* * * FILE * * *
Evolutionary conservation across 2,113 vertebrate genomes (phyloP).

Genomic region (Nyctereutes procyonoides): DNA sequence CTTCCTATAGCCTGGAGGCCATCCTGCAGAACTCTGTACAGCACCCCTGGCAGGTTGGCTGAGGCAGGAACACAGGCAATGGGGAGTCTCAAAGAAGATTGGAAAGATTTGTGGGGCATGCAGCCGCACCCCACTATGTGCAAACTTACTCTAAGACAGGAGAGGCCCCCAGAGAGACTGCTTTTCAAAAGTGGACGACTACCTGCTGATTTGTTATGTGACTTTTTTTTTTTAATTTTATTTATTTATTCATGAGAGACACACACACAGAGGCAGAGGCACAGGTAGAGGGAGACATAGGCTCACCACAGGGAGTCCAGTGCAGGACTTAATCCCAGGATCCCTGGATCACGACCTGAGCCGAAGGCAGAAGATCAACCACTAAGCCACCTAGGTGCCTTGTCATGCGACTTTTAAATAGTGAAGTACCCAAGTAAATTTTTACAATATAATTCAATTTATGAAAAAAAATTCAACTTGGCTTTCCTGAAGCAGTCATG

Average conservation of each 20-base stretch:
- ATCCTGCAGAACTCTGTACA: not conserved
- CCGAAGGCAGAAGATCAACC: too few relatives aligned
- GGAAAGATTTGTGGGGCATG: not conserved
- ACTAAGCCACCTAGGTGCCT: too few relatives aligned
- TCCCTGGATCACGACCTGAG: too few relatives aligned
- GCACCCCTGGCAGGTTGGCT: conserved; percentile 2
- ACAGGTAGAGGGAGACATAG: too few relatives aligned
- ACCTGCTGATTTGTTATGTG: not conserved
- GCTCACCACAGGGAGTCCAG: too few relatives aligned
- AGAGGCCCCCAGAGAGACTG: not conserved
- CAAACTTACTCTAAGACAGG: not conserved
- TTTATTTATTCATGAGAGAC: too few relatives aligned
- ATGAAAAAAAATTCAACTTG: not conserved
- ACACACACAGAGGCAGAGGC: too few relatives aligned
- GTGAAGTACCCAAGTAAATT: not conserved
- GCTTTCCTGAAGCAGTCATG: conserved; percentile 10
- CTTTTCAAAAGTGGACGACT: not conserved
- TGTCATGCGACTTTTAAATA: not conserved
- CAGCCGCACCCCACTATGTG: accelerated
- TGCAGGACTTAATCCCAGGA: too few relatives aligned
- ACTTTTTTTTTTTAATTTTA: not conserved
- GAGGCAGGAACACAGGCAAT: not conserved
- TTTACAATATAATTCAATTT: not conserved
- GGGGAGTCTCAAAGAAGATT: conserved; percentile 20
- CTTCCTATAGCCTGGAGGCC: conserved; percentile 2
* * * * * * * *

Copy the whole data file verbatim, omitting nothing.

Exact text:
Evolutionary conservation across 2,113 vertebrate genomes (phyloP).

Genomic region (Nyctereutes procyonoides): DNA sequence CTTCCTATAGCCTGGAGGCCATCCTGCAGAACTCTGTACAGCACCCCTGGCAGGTTGGCTGAGGCAGGAACACAGGCAATGGGGAGTCTCAAAGAAGATTGGAAAGATTTGTGGGGCATGCAGCCGCACCCCACTATGTGCAAACTTACTCTAAGACAGGAGAGGCCCCCAGAGAGACTGCTTTTCAAAAGTGGACGACTACCTGCTGATTTGTTATGTGACTTTTTTTTTTTAATTTTATTTATTTATTCATGAGAGACACACACACAGAGGCAGAGGCACAGGTAGAGGGAGACATAGGCTCACCACAGGGAGTCCAGTGCAGGACTTAATCCCAGGATCCCTGGATCACGACCTGAGCCGAAGGCAGAAGATCAACCACTAAGCCACCTAGGTGCCTTGTCATGCGACTTTTAAATAGTGAAGTACCCAAGTAAATTTTTACAATATAATTCAATTTATGAAAAAAAATTCAACTTGGCTTTCCTGAAGCAGTCATG

Average conservation of each 20-base stretch:
- ATCCTGCAGAACTCTGTACA: not conserved
- CCGAAGGCAGAAGATCAACC: too few relatives aligned
- GGAAAGATTTGTGGGGCATG: not conserved
- ACTAAGCCACCTAGGTGCCT: too few relatives aligned
- TCCCTGGATCACGACCTGAG: too few relatives aligned
- GCACCCCTGGCAGGTTGGCT: conserved; percentile 2
- ACAGGTAGAGGGAGACATAG: too few relatives aligned
- ACCTGCTGATTTGTTATGTG: not conserved
- GCTCACCACAGGGAGTCCAG: too few relatives aligned
- AGAGGCCCCCAGAGAGACTG: not conserved
- CAAACTTACTCTAAGACAGG: not conserved
- TTTATTTATTCATGAGAGAC: too few relatives aligned
- ATGAAAAAAAATTCAACTTG: not conserved
- ACACACACAGAGGCAGAGGC: too few relatives aligned
- GTGAAGTACCCAAGTAAATT: not conserved
- GCTTTCCTGAAGCAGTCATG: conserved; percentile 10
- CTTTTCAAAAGTGGACGACT: not conserved
- TGTCATGCGACTTTTAAATA: not conserved
- CAGCCGCACCCCACTATGTG: accelerated
- TGCAGGACTTAATCCCAGGA: too few relatives aligned
- ACTTTTTTTTTTTAATTTTA: not conserved
- GAGGCAGGAACACAGGCAAT: not conserved
- TTTACAATATAATTCAATTT: not conserved
- GGGGAGTCTCAAAGAAGATT: conserved; percentile 20
- CTTCCTATAGCCTGGAGGCC: conserved; percentile 2